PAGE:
I wasn’t kidding when I said that those writers should be included in the syllabus for study. These are the sorts of themes that our young people should be examining, deconstructing, discussing and ENJOYING. These are the sorts of texts that should be forming part of the gateway to the world of literature, wider reading and cultural awareness. Alongside those wonderful classics by Harper Lee, John Steinbeck and Arthur Miller. The advantage that writers like Gaiman, Pratchett and Ellis have though is that they are still alive. They are accessible. Reachable. Still talking. Still writing. Still working.
Michael Gove would rather that we go back to the tired texts that have been picked over, pulled apart and written about for decades. For hundreds of years. By people who carry more authority and more weight than the average fourteen year old will ever muster. Michael Gove would rather than we study texts where academics have already determined the right and wrong answers about the vast majority of the issues. Where people have already decided what opinions are acceptable to hold about those texts.
Michael Gove would like our young people to study texts which reinforce gender stereotypes, highlight the existence of class boundaries and promote the notion that Britain is a world economic and military power. He would like our young people to live in the past, to be shielded from the complex nature of this international world and cocooned within blind and outdated nationalism.
I always believed that Michael Gove was unfit for his post. This decision of his confirmed it.
How can someone who has studied English Literature at Oxford University believe that reinforcing nationalism is more important than exposure to the best examples of literature that the world has to offer? How can someone who is in charge of the education process for the overwhelming majority of this country’s youth allow his personal preferences and tastes in influence his policy decisions? How can someone with this level of influence believe that the past is more relevant that the present we are living in, or the future that our young people are going to build?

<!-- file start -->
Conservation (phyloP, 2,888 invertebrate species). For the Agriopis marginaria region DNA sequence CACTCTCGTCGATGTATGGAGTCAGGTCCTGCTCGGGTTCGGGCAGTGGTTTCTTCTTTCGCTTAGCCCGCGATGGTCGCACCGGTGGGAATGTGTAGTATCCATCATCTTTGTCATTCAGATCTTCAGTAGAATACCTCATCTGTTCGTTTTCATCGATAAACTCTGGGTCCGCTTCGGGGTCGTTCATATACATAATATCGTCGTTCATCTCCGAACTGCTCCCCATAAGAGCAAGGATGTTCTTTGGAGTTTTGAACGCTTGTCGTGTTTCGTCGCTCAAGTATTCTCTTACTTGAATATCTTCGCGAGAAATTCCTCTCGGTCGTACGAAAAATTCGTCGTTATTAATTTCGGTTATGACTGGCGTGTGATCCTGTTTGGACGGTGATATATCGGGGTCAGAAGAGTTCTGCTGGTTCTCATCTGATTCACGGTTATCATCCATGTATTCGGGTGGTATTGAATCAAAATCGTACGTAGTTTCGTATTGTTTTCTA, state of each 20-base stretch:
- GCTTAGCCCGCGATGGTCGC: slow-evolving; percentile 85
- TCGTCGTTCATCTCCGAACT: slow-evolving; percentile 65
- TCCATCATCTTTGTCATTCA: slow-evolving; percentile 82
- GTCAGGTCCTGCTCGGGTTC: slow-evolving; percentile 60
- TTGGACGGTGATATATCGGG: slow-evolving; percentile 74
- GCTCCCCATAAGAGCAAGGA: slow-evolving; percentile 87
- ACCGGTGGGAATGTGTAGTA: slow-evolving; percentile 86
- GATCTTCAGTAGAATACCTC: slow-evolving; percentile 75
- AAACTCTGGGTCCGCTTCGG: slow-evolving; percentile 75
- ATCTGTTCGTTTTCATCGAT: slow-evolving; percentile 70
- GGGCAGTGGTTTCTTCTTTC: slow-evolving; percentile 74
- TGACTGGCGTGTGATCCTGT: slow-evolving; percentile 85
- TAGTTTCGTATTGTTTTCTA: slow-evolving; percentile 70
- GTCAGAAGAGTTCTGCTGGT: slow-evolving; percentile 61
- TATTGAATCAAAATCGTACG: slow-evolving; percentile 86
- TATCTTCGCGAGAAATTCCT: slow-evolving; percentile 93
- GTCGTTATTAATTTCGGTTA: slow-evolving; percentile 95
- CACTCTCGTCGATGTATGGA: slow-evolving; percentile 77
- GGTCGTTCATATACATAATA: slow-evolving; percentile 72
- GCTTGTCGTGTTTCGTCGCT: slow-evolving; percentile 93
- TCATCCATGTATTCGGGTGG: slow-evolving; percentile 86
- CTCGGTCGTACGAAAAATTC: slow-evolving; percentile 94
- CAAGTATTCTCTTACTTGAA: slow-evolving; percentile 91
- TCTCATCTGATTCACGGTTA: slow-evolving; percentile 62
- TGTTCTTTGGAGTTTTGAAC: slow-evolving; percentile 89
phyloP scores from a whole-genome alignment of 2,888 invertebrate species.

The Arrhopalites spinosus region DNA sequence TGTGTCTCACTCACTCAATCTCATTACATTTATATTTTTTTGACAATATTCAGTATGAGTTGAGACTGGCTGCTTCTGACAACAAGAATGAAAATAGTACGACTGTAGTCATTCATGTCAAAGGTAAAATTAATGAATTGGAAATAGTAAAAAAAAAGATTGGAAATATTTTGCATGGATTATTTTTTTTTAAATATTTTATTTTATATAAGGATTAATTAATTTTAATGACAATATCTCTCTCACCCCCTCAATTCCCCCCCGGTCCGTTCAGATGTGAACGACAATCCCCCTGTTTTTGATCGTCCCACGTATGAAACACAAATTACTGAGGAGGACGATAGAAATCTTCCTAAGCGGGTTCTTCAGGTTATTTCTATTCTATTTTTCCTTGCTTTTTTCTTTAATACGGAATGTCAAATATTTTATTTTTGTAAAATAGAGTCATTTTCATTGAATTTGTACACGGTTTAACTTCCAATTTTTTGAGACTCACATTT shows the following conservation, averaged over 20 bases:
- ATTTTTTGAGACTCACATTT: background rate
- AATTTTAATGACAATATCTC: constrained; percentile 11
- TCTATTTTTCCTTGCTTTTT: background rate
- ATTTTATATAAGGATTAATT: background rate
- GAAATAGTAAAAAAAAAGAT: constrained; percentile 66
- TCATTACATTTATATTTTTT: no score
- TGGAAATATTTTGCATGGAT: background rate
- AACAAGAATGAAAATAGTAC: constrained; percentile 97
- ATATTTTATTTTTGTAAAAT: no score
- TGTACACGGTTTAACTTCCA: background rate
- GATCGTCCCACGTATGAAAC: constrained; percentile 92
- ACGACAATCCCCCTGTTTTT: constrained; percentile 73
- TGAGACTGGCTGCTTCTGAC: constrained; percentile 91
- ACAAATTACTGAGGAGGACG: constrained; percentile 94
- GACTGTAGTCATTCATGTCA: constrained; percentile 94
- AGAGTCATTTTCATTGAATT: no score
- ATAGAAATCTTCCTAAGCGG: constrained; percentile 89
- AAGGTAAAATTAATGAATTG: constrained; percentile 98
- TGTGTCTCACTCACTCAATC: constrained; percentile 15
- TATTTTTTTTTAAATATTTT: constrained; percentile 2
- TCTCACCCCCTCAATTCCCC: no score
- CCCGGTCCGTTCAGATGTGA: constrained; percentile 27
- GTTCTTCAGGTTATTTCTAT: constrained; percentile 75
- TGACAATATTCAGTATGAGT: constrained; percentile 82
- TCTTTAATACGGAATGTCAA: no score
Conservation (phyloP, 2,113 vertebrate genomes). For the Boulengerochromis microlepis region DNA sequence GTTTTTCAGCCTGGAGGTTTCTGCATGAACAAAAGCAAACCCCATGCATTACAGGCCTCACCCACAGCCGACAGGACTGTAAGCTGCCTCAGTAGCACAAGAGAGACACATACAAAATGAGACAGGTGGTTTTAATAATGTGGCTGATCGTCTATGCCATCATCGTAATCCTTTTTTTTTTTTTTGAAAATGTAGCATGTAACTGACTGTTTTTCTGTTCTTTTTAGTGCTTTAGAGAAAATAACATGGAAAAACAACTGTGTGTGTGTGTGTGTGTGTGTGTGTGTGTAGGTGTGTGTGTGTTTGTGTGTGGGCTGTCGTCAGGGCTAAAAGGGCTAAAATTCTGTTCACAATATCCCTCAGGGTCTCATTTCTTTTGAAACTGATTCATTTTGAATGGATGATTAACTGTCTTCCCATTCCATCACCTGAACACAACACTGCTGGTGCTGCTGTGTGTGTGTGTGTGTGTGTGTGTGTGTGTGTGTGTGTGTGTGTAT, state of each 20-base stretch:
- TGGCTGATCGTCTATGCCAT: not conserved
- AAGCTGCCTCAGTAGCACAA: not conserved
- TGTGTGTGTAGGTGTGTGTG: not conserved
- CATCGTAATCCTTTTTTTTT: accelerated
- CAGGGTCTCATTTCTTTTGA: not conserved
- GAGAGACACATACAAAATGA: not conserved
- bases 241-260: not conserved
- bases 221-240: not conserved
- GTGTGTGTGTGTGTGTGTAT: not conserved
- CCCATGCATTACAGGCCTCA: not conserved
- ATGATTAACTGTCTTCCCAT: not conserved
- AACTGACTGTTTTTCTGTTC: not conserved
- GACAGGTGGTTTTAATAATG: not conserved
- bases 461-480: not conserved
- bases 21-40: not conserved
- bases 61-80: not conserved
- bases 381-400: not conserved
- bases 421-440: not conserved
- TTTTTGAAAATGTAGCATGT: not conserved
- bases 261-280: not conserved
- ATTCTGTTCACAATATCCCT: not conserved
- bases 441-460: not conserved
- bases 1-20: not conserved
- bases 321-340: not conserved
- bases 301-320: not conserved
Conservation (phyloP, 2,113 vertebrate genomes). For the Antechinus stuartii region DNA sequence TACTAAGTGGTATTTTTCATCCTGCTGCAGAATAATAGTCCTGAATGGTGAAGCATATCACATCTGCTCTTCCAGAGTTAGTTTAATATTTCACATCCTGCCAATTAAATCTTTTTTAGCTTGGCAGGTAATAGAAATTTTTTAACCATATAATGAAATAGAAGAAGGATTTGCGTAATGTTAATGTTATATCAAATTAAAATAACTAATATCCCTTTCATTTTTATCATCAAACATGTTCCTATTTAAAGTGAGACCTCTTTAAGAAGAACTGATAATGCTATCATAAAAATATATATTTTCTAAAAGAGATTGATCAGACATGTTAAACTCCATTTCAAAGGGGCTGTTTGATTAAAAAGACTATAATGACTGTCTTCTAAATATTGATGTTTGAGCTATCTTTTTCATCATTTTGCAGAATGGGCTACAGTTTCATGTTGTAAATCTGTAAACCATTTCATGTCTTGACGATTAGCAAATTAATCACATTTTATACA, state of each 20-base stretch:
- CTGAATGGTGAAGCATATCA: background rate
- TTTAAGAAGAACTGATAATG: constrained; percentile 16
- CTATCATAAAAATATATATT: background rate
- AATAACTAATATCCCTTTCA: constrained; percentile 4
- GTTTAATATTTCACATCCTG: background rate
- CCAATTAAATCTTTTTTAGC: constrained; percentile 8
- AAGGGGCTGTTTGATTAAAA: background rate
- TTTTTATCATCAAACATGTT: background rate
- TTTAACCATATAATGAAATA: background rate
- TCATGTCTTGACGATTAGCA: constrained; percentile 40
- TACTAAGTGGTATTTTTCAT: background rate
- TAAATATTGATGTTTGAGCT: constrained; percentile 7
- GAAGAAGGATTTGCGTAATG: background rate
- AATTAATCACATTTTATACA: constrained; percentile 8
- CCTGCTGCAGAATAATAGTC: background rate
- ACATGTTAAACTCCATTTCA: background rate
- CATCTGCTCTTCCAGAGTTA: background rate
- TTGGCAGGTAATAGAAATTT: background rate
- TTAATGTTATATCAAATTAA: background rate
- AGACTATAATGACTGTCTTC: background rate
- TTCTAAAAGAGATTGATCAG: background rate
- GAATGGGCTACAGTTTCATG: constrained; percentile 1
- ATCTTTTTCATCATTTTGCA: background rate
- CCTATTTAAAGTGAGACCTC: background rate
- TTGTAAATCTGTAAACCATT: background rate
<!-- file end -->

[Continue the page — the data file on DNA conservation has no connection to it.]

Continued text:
This man is not fit to be the Secretary of State for Education.
And it is this man whose opinion dictates what happens next.
Even on a day like today which has been filled with joy and excitement, the feeling which dominates me most at the end of the day is Fear. Fear about what else Michael Gove might come up with next. Recently I’ve been watching the hashtag of #weneeddiversebooks on twitter. Michael Gove would do well to read some of the responses and rethink his blinkered and narrow minded approach to education policy, especially when it comes to literature. But sadly, I don’t think he ever will.*[Got something to say? Submit to Project Shandy]*